NYC Says Goodbye MetroCard, Hello “Tap-to-Pay” – Next City

NYC Says Goodbye MetroCard, Hello “Tap-to-Pay”

A woman pays her Tube fare with her phone at Hammersmith Station in London. New York's new contactless system will be similar. (Credit: Transport for London) 

Last July, a £15 million (about $19.7 million USD) deal between Transport for London (TfL) and fare tech company Cubic Transportation Systems (CTS) allowed for the expansion of a novel, contactless ticketing system beyond the UK city. Now, New York appears to be reaping the benefits of that deal. This week, the city’s Metropolitan Transportation Authority approved a $573 million contract for a new fare system adapted from the one already used by Londoners and designed by CTS.

The new system will replace the city’s iconic MetroCard, also designed by CTS and implemented in the ‘90s, but MetroCards won’t be discontinued until 2023, the New York Times reports. The new card readers will begin appearing in stations next year, and then passengers will be able to either pay their fares the new way — by waving or tapping their smartphones, credit cards or debit cards — or with a MetroCard, until 2023.

As the Times points out, the deal comes amid a difficult year for the city’s transit system, with delays, rush-hour malfunctions and even a derailment, all of which have raised concerns about whether the subways are safe (and prompted a good deal of gloating from Chicago Mayor Rahm Emanuel). Thus the new system could boost ridership, but do little to help trains struggling at their current capacity. From the paper:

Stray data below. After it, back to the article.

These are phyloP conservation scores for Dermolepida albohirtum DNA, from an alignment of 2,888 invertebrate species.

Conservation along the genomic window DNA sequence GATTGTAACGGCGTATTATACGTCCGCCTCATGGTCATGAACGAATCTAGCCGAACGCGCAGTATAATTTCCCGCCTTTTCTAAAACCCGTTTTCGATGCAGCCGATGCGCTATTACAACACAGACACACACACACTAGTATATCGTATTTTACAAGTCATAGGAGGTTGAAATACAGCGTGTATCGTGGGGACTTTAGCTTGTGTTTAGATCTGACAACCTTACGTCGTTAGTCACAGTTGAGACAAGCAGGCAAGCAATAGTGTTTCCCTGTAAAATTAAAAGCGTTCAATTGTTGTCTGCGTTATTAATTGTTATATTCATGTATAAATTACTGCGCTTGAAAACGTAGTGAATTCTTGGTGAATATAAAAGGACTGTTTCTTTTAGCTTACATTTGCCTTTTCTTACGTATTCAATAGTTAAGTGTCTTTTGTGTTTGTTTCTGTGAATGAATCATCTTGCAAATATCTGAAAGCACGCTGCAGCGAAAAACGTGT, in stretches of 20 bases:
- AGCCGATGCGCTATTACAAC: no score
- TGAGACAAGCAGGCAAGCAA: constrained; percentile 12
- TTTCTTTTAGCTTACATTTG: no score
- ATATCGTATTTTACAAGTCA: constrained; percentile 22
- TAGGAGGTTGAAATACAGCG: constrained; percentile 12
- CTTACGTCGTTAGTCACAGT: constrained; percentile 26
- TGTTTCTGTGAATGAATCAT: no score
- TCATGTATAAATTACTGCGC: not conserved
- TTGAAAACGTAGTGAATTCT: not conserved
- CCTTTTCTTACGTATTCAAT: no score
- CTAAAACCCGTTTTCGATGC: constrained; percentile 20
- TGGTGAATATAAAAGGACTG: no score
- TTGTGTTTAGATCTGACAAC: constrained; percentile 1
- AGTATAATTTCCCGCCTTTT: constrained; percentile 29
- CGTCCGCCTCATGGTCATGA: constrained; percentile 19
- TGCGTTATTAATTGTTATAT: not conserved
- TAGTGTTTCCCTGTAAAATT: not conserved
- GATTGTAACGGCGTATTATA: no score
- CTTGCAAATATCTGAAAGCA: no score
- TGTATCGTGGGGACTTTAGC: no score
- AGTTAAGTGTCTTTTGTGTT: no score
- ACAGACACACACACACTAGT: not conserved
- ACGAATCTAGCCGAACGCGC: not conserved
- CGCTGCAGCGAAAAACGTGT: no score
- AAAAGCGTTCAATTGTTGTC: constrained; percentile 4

The challenges involved with making the trains run have to do with the outdated infrastructure in the tunnels and along the tracks, not the somewhat less-antiquated infrastructure of the MetroCard system.

Officials see the new payment system as a way to make getting into subway stations and onto buses faster, though that could bring more passengers into a system that is already straining to handle the millions it carries every day.

Still, streamlining efforts are largely viewed as essential to the future of public transit by advocacy groups and germaphobes alike — whether through contactless boarding for trains or all-door boarding (with fare enforcement officers onboard) for buses or some kind of “super card” that can shift between modes.

Rachel Dovey is an award-winning freelance writer and former USC Annenberg fellow living at the northern tip of California’s Bay Area. She writes about infrastructure, water and climate change and has been published by Bust, Wired, Paste, SF Weekly, the East Bay Express and the North Bay Bohemian.

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Tags: new york citytransportation spendingsubways